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Portland, OR
USA

I exist to help dads learn to communicate and engage with their young adult daughters.  I provide resources from my vast amounts of research and experience with dads and daughters, and this is the place where you'll find the tools you need to become the hero you've always wanted to be.

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Dad: it's not about being perfect, it's about being present.

Michelle Watson

I read a story a couple of years ago that has stayed with me ever since.  

Some stories have a powerful way of doing that, especially when they go straight to the heart. Today I shared this story with a dad who unexpectedly found himself tearing up while hearing it. Because of his response, I figured that was all the nudge I needed to now to tell it to you.

A few years ago a pastor named George Brantley spoke on the topic of fathering to a student body of 1,100 at a Christian college in Texas. After spending two days with them he ended by offering a “safe hug” to anyone who needed one.  

It was said that, “What happened next was both tragic and astounding.”

One by one, hundreds of young men and women made their way to the front of the auditorium while many stood in line for over three hours, all to experience a “safe hug” from this man. Apparently there were so many who sobbed on George’s shoulders that it literally ruined his jacket and shirt.

Think of the power of that exchange and what this story signifies. There was such a powerful longing for the strong arms of a safe man to wrap around them that they waited for minutes and even hours just to receive this small deposit into their emotional bank account.

In a matter of only two days this father figure so impacted these college students that they found themselves drawn to his authentic love and gift of safe touch. This was a father who showed up and was present, even with kids who weren’t his own. 

All he did was offer to put his arms around them in a gesture that affirmed and communicated love. The result? They lined up and waited their turn. For hours. All for a hug.

My friend Paul Young is like that. Some would say that his hugs heal. I count myself among them and can affirm that his hugs have definitely been healing for me.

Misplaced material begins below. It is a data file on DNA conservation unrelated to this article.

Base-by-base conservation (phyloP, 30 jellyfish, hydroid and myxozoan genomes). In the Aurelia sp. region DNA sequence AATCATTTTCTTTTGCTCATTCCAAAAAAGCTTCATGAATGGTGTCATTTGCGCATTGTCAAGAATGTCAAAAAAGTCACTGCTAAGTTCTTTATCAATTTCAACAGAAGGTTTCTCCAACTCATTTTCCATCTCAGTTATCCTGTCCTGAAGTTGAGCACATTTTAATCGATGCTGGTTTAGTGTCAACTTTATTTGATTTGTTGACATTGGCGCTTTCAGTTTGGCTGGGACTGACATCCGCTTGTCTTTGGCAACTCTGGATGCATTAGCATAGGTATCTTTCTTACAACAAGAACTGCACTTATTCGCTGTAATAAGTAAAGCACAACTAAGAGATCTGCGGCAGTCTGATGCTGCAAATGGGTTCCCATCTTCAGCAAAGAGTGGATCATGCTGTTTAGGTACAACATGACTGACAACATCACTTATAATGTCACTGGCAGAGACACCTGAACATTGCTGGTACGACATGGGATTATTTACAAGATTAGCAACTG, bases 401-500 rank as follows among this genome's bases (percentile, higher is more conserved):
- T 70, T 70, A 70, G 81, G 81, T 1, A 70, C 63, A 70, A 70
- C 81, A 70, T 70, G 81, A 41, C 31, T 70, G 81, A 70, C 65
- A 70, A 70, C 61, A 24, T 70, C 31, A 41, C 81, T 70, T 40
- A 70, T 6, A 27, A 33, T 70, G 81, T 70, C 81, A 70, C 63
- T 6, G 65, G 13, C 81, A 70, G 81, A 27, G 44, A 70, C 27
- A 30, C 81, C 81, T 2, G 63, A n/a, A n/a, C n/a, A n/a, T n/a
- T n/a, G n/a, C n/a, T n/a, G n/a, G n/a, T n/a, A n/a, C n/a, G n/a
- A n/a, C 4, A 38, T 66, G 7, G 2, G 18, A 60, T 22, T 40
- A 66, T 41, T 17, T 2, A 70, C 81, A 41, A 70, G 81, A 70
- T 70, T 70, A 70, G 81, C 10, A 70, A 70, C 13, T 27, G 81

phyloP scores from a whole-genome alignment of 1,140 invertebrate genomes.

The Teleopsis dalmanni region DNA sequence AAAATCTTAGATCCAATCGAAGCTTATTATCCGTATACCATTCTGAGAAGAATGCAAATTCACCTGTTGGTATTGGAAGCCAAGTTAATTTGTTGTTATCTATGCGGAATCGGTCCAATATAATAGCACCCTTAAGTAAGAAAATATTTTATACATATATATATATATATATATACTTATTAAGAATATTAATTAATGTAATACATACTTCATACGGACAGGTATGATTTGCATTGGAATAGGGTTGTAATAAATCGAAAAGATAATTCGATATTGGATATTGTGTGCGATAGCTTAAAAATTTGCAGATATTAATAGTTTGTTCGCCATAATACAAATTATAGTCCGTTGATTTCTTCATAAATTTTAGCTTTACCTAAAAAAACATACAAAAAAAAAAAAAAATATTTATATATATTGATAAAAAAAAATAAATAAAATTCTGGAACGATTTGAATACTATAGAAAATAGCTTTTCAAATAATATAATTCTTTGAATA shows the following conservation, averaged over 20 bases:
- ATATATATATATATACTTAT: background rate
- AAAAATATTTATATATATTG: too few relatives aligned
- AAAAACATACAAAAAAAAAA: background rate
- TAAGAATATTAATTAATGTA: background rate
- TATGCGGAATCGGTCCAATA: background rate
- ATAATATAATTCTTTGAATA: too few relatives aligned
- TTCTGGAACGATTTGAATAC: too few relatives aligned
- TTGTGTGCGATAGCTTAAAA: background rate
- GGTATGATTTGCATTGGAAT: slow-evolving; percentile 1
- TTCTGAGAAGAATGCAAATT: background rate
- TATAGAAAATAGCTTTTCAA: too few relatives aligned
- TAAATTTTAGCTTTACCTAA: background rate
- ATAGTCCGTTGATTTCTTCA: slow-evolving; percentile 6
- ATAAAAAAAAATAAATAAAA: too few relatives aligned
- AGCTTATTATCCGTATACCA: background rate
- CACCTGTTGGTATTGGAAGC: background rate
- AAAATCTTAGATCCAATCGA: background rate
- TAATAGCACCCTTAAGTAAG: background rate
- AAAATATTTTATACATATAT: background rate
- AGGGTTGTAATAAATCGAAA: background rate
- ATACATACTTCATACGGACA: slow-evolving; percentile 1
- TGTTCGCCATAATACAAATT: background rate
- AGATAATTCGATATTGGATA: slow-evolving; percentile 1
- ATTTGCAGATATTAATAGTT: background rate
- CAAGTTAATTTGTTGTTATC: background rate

Safe hugs have a way of doing that, even without verbiage. They touch the depths of who we are and warmly say that it’s going to be okay, and more importantly, that you’re worth loving.  

That is the epitome of what being present looks and feels like.

Dad, your daughter needs your physical, loving arms around her. Daily. 

Did you know that the research overwhelmingly confirms that daughters who are securely attached to their fathers (which is a fancy way of saying that a dad is dialed in and attentive while being close enough to emotionally engage and physically connect with his daughter) have:

  • greater academic success
  • stronger abilities to handle stress 
  • are more vocationally competent, 
  • are less anxious and insecure about relationships 
  • are more satisfied with their appearance and body weight 
  • are more likely to create and to maintain emotionally intimate, fulfilling relationships with men
  • and the list goes on

And if my words aren’t enough to underscore this truth, listen to a couple of responses I heard when I posted these words on social media this week: “Dad, it’s not about being perfect, it’s about being present.” 

    Elaina wrote, “I can’t click ‘like’ enough times!”

    Bonnie wrote, “This needs to be shared OVER AND OVER.”

Dad, she doesn’t need you to be perfect.  She just needs you to be present.  And this is the kind of “present” where you show up in physical form with hugs ready. No words required.

Ready. Set. Hug!

 

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